In the context of auto accident insurance claims, the acronym SIU refers to “Special Investigation Unit.” All the big auto insurance companies have an SIU of some type. The primary purpose of these investigation teams is to uncover fraudulent claims activity in auto accident cases.
Insurance companies seem to think that auto accident claim fraud is widespread and pervasive. I disagree with this view as to how prevalent claims fraud is. However, there is no dispute that many car accident claimants either exaggerate their injuries or even make them up entirely.
What is an SIU?
In the world of insurance injury claims, “SIU” means “Special Investigation Unit.” Almost all insurance companies have special investigation units (SIUs), although the actual name of the unit may vary depending on the insurer. The core purpose of SIUs is to root out fraudulent injury claims. The SIUs seek to determine whether victims in car accident cases are exaggerating the scope of their injuries, getting unnecessary medical treatment to try to increase the value of their case, or even staging the car accident. As GEICO explains, the goal of an SIU is “to detect, deter, and defeat insurance fraud.”
Good car accident lawyers in Maryland understand that SIU units serve an important function and are beneficial. Why? Because ridding the system of fraudulent accident claims leaves a larger pie – and a more differentiated pie – for people who suffer legitimate injuries in car accidents and deserve full compensation. When insurance companies payout on claims that are fraudulent, it takes money away from valid claimants. Standing and fighting against fake accident claims is the best thing insurance companies can do for truly deserving victims.
What Is the Goal of SIU?
In my own practice, it has been years since any of our auto accident cases triggered an SIU investigation. The reason for this is simple. We are selective about the type of car accident cases we take. Absent some compelling circumstances, we do not take auto cases involving only “soft tissue” injuries. Why? Because soft tissue injuries are highly subjective. These are exactly the types of injuries that tend to invite exaggeration and fraud. Moreover, juries are keenly aware of this fact and they tend to view subjective, soft tissue injury cases with a high degree of skepticism.
This is why most SIU investigations involve claims based on soft tissue injuries. If you have a case under SIU investigation, the best way to handle it is by being proactive. Taking a “wait and see” approach can be a big mistake when it comes to SIU investigations. The best strategy is to confront the issue head-on. If possible, contact the SIU investigator and find out why they are suspicious. Then do your own investigation of the claim and provide additional information that might help clarify some confusion and assure the SIU that your client is being honest. If your investigation reveals strong suspicions of fraud, you should probably withdraw from the case.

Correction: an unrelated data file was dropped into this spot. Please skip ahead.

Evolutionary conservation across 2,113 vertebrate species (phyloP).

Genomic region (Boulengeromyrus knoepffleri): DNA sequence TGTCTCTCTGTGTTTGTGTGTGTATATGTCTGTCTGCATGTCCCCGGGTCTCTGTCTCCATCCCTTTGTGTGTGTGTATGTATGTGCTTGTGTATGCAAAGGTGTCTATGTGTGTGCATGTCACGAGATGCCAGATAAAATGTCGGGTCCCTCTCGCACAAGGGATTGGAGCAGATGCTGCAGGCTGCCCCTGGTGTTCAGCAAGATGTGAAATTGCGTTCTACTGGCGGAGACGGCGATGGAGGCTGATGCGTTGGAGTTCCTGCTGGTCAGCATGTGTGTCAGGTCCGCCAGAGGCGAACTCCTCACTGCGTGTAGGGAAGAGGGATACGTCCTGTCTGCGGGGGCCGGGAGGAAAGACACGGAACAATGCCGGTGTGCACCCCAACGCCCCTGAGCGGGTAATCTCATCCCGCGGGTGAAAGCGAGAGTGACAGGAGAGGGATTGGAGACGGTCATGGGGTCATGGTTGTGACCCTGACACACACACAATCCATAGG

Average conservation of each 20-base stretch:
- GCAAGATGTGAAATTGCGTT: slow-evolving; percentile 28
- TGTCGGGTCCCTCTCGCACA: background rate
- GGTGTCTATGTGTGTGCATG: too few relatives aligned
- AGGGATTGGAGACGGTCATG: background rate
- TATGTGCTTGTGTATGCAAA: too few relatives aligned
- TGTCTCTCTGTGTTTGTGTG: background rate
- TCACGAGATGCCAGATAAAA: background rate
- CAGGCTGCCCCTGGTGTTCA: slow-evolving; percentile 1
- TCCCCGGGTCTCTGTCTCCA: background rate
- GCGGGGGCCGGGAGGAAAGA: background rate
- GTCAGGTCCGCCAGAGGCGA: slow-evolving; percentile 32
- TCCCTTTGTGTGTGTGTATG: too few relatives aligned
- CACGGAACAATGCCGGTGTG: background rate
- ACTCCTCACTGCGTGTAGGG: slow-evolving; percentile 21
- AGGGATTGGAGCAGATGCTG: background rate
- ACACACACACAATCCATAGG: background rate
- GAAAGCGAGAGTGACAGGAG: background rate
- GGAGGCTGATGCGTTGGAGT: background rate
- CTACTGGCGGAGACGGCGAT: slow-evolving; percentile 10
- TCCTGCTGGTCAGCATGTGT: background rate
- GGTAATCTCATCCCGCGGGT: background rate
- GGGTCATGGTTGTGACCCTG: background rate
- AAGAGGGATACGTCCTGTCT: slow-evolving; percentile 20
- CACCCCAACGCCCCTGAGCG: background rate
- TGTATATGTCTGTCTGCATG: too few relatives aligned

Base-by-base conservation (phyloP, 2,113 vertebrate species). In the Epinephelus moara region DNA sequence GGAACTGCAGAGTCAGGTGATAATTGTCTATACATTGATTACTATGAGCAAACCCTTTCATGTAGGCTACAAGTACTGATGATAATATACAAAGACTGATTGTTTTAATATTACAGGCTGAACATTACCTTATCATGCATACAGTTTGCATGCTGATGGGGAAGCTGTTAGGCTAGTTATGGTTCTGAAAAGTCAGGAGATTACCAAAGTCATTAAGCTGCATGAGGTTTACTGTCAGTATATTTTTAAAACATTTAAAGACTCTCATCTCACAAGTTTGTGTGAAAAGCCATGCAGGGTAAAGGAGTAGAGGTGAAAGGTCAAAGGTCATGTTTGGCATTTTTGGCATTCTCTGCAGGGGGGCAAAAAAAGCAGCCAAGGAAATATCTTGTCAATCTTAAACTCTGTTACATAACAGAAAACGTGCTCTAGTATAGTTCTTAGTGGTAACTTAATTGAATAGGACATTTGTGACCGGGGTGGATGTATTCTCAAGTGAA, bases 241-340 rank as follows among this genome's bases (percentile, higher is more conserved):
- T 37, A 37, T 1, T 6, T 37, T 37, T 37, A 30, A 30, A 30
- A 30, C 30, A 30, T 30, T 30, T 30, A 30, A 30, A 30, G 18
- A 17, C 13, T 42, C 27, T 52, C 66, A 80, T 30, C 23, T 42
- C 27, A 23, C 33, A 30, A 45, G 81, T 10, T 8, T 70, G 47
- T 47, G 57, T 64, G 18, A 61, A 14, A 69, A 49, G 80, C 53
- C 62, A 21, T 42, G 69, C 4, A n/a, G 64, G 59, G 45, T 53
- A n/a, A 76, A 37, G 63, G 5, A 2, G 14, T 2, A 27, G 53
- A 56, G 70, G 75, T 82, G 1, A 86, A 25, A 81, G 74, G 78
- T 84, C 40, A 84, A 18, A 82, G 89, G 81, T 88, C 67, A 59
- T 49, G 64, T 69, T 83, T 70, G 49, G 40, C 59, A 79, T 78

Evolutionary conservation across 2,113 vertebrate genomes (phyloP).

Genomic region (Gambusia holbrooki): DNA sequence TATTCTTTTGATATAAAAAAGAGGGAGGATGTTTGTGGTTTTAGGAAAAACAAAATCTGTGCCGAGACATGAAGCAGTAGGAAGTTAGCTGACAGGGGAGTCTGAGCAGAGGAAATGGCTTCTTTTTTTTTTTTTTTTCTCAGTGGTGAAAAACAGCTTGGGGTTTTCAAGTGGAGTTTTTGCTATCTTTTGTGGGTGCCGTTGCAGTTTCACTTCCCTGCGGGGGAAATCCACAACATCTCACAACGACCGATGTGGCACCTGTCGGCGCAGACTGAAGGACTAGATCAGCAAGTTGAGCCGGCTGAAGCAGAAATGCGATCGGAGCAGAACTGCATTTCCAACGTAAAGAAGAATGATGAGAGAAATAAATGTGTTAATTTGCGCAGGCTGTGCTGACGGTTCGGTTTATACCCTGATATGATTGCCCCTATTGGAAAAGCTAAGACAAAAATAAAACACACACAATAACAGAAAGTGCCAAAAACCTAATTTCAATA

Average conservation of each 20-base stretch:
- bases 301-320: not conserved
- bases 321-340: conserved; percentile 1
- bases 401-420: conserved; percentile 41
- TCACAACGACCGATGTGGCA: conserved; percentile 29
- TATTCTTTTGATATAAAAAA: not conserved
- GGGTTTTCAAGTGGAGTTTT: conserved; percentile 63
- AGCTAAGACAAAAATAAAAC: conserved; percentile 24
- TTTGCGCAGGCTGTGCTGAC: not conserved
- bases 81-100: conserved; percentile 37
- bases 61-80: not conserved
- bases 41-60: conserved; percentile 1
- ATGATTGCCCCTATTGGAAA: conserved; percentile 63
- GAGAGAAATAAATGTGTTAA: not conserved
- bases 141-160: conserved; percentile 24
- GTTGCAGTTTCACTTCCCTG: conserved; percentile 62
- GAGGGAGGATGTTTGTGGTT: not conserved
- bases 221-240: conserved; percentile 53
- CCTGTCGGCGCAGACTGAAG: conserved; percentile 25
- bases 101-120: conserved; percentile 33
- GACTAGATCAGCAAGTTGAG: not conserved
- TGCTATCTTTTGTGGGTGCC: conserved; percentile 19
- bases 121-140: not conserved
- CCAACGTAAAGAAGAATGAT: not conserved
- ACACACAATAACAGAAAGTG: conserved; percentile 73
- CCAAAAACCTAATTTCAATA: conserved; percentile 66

Interesting GEICO Perspective
One thing I found of interest in writing this post is GEICO’s advice on dealing with potential fraudulent claims. They tell their insureds to “look out for large, older vehicles with three or more occupants.” This sounds a bit like profiling to me. Should we also be on the lookout for poor people? I mean, it might be statistically true, but it seems a little ill-advised to point this out. Besides, do they really think someone will drive around keeping an eye out for crowded “older vehicles” and then steer clear of it to protect their insurance company from claim fraud? Shouldn’t GEICO be advising people to focus on driving safely rather than encouraging them to make driving decisions based on irrational paranoia? It really makes you wonder who is writing this garbage for GEICO.
What to do if your claim goes to SIU?
If you bring a fraudulent auto accident claim and it gets flagged for SIU investigation, I would strongly advise you to drop your claim and go away as quickly and quietly as you can. If the SIU investigation uncovers evidence, you could end up facing criminal charges for fraud. Not to mention the fact that you are hurting a lot of innocent victims who have legitimate claims. If you have a legitimate claim and it comes under SIU investigation, you should retain a lawyer right away. Even if the SIU investigation uncovers no evidence of fraud, it is highly unlikely that the insurance company will settle your claim out of court. They will almost certainly take the case to trial in the hopes that the jury will have the suspicions that prompted the SIU investigation. As long as your claim is legit and you are totally honest, you should still win at trial more often than not.